Who will win the smartphone wars? Tablet wars?

The real issue here is not a smartphone or tablet war, but rather a fight over who will have platform dominance. Which of the smartphone operating systems will reign supreme? Of the short list of developing companies, Google (News - Alert) Android and Apple iOS are really going head-to-head over who will create the most powerful network of developers, users and mobile devices. If you look at just the phone market, Google Android appears to be the winner because of the numerous wireless vendors and dozens of phones that support Android. But add in Apple’s (News - Alert) other iOS devices, the iPad and iPod Touch, and Apple suddenly appears to have the most control. Hands down, Apple generates the most revenue, it has the most apps and it has the most downloads. Where Apple builds its own devices in its attempt to control the market, Google is giving Android away for free, flooding the market in its attempt for control. In my opinion, the short-term winner is definitely Apple, but this battle is far from over. In a year, Google is probably going to be the dominant market player, and in five or ten years, it could be anyone, and to me, that is what keeps it all interesting.

Has social media changed how you communicate with customers?

Social media hasn’t really dramatically changed how we communicate with our customers. Our customers are CIOs at small and mid-sized enterprises and for the most part, they aren’t logging in to their Twitter or Facebook (News - Alert) accounts in order to talk to us. While we have a social media presence, most of our customers prefer to call us directly, email or communicate via the Cypress customer portal.

Nearly every phone manufacturer is now incorporating support for wideband codecs.  Will we finally see widespread HD voice deployments in 2011?

I think that 2011 is still early for HD voice. In addition to the obvious carrier enhancements that still need to occur, business UC users are not pushing for HD voice. Sure, it has the “cool” factor, but given the economic climate, it really comes down to what exactly does the enterprise need to improve the bottom line. CIOs are having a tough time justifying an ROI for HD voice when there are so many other, easier ways to make enterprise improvements.

What are your thoughts on the viability of mobile video chat or conferencing?

I’m starting to see some demand at the user level, but the real question is when will the cellular provider networks be able to support it? But users are definitely ready for it.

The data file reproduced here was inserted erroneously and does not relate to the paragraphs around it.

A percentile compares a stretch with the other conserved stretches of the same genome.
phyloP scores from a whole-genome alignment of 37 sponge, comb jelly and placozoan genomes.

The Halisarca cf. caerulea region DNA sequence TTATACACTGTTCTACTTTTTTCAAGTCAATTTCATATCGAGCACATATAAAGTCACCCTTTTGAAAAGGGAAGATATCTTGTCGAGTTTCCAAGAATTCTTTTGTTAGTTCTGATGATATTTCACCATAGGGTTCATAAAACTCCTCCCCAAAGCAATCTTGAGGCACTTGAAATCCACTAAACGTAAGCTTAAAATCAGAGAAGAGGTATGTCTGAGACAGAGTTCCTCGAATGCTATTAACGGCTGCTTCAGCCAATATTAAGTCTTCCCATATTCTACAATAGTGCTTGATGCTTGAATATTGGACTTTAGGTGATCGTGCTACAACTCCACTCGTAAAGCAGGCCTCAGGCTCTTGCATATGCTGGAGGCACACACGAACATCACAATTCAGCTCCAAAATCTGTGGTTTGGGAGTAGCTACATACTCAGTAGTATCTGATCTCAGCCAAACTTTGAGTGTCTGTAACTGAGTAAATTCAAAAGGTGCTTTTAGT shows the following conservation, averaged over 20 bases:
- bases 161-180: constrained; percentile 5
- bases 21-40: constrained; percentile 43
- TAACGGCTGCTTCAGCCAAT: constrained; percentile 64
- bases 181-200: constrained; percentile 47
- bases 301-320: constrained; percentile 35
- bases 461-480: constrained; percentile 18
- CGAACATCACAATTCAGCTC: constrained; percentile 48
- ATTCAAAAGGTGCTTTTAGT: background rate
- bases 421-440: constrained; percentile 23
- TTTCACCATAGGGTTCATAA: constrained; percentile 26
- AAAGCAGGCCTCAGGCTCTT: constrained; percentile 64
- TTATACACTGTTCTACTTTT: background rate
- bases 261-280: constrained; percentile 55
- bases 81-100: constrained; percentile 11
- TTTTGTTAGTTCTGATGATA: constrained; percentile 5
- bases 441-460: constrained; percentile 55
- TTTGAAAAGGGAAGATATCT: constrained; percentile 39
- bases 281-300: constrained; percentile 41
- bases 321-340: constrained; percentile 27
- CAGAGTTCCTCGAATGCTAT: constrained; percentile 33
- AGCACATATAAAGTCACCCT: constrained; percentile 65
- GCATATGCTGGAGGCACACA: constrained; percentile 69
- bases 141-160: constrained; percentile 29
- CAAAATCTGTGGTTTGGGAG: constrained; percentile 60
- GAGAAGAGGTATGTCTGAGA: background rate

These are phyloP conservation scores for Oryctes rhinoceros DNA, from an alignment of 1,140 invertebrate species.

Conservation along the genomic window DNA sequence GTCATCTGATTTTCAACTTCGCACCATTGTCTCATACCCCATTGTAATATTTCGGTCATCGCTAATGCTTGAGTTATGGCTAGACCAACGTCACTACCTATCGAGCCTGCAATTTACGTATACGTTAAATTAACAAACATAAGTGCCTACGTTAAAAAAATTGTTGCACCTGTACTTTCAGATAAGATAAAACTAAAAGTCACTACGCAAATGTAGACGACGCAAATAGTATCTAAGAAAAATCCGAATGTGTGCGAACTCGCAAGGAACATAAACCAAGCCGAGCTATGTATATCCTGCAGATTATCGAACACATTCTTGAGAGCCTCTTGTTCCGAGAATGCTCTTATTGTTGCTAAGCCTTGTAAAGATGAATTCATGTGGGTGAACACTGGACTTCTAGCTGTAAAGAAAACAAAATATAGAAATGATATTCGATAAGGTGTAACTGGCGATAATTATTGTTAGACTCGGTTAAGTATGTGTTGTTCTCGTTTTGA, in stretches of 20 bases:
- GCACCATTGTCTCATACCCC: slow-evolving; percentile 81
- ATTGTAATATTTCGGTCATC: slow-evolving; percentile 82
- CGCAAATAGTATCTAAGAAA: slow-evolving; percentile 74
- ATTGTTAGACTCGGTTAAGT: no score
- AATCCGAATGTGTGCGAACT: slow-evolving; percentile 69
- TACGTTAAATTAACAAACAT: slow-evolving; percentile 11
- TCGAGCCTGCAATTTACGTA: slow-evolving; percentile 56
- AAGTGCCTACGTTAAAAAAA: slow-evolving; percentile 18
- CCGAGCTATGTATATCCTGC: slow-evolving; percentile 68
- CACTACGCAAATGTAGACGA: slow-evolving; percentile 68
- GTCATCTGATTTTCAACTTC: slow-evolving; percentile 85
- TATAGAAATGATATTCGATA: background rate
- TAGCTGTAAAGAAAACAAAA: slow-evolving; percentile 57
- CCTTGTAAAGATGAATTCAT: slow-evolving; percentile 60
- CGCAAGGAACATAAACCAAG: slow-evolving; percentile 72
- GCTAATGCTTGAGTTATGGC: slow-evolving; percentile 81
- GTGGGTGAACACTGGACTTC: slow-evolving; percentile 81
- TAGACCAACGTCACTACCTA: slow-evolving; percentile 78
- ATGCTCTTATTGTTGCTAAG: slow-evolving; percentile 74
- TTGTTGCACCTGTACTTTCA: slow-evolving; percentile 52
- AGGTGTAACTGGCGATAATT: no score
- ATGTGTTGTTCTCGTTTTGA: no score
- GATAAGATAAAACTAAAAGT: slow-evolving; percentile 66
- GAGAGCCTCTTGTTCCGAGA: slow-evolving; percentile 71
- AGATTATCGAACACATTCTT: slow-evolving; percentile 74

Some have suggested wireless networking will soon replace wired networks in the enterprise.  Do you agree? Why or why not?

In smaller companies that have less demanding requirements, wireless networking may replace wired networks. However, wireless networking still has too many bandwidth and reliability issues for most enterprises.

What impact has the growth of cloud-based services had on your business?

Since our entire business model is based on cloud-based communications or unified communications as a service, I’d have to say that cloud-based communications has had an enormous impact on our business. We continue to see significant interest in the hosted model and have recently announced some large UC services deployments. We’re expecting to continue to see tremendous growth in cloud-based communications.

You are speaking at ITEXPO West 2010.  What is your session about?

My session is called, “Unified Communications and the Virtualized Enterprise: More Functionality, Reduced Spend.” IT executives who are looking to unified communications as a way to reduce costs, improve business processes, as well as create a more efficient organization are increasingly turning to cloud-based communications or unified communications as a service (UCaaS). UCaaS is a logical first step in migrating to cloud services, having recently emerged as the newest way for IT to maintain communication service levels and deliver business value while reducing expenses. The educational session will outline a path to virtualization, starting with UCaaS or Unified Communications as a Service as the first step in a logical migration path, showing attendees how they can leverage cloud services and unified communications as a service to decrease their overall IT spend while benefitting from technology that can help their enterprise get maximum rewards.

What will attendees take away from your session?

Attendees will learn how they can leverage cloud services and unified communications as a service to decrease their overall IT spend while still getting advanced communications and collaboration that can improve the organization’s bottom line. Critical capabilities will be reviewed as well as the best implementation path for success.

Please make a bold technology prediction for 2011.

Despite all the hype surrounding new technologies, ROI will still be king. I think we’ll continue to see modest economic improvement. Consequently, CIOs will spend only on technologies that have demonstrable cost savings, like hosted unified communications. Not only will more enterprises go with hosted unified communications for its ease of management and cost savings, but we’ll see very large enterprises turn to hosted UC, even when they have the ability to allocate resources to do it themselves.

To find out more about Frank Grillo and Cypress Communications, visit the company at ITEXPO West 2010. To be held Oct. 4 to 6 in Los Angeles, ITEXPO is the world’s premier IP communications event. Don’t wait. Register now.

Beecher Tuttle is a Web Editor for TMCnet. He has extensive experience writing and editing for print publications and online news websites. He has specialized in a variety of industries, including health care technology, politics and education. To read more of his articles, please visit his columnist page.

Edited by Beecher Tuttle